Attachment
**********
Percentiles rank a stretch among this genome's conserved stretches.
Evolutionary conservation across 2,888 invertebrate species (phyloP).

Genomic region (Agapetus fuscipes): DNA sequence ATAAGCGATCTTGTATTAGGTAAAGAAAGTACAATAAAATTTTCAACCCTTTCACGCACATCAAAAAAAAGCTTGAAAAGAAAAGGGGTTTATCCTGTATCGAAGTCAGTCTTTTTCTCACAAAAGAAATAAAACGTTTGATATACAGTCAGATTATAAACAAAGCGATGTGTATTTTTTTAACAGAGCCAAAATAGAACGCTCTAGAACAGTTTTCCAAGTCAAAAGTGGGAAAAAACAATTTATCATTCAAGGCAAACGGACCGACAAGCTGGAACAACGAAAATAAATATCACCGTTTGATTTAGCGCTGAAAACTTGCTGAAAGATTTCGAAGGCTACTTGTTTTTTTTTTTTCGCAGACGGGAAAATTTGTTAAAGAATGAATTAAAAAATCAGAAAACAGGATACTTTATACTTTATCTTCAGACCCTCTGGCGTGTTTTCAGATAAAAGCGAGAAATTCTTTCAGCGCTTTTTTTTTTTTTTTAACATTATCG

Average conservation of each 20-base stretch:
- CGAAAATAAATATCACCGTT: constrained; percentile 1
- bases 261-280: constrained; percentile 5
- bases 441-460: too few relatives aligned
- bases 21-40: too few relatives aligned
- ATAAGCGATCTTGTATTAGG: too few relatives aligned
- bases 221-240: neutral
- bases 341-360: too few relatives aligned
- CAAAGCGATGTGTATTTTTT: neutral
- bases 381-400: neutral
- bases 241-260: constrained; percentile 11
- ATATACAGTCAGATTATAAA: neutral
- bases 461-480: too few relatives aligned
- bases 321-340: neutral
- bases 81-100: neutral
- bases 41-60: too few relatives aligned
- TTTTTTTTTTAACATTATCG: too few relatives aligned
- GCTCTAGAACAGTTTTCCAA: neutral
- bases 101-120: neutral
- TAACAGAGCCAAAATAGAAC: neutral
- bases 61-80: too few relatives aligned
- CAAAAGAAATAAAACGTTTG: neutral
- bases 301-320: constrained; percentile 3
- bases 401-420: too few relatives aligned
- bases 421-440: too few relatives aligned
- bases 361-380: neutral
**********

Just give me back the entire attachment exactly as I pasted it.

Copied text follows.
Percentiles rank a stretch among this genome's conserved stretches.
Evolutionary conservation across 2,888 invertebrate species (phyloP).

Genomic region (Agapetus fuscipes): DNA sequence ATAAGCGATCTTGTATTAGGTAAAGAAAGTACAATAAAATTTTCAACCCTTTCACGCACATCAAAAAAAAGCTTGAAAAGAAAAGGGGTTTATCCTGTATCGAAGTCAGTCTTTTTCTCACAAAAGAAATAAAACGTTTGATATACAGTCAGATTATAAACAAAGCGATGTGTATTTTTTTAACAGAGCCAAAATAGAACGCTCTAGAACAGTTTTCCAAGTCAAAAGTGGGAAAAAACAATTTATCATTCAAGGCAAACGGACCGACAAGCTGGAACAACGAAAATAAATATCACCGTTTGATTTAGCGCTGAAAACTTGCTGAAAGATTTCGAAGGCTACTTGTTTTTTTTTTTTCGCAGACGGGAAAATTTGTTAAAGAATGAATTAAAAAATCAGAAAACAGGATACTTTATACTTTATCTTCAGACCCTCTGGCGTGTTTTCAGATAAAAGCGAGAAATTCTTTCAGCGCTTTTTTTTTTTTTTTAACATTATCG

Average conservation of each 20-base stretch:
- CGAAAATAAATATCACCGTT: constrained; percentile 1
- bases 261-280: constrained; percentile 5
- bases 441-460: too few relatives aligned
- bases 21-40: too few relatives aligned
- ATAAGCGATCTTGTATTAGG: too few relatives aligned
- bases 221-240: neutral
- bases 341-360: too few relatives aligned
- CAAAGCGATGTGTATTTTTT: neutral
- bases 381-400: neutral
- bases 241-260: constrained; percentile 11
- ATATACAGTCAGATTATAAA: neutral
- bases 461-480: too few relatives aligned
- bases 321-340: neutral
- bases 81-100: neutral
- bases 41-60: too few relatives aligned
- TTTTTTTTTTAACATTATCG: too few relatives aligned
- GCTCTAGAACAGTTTTCCAA: neutral
- bases 101-120: neutral
- TAACAGAGCCAAAATAGAAC: neutral
- bases 61-80: too few relatives aligned
- CAAAAGAAATAAAACGTTTG: neutral
- bases 301-320: constrained; percentile 3
- bases 401-420: too few relatives aligned
- bases 421-440: too few relatives aligned
- bases 361-380: neutral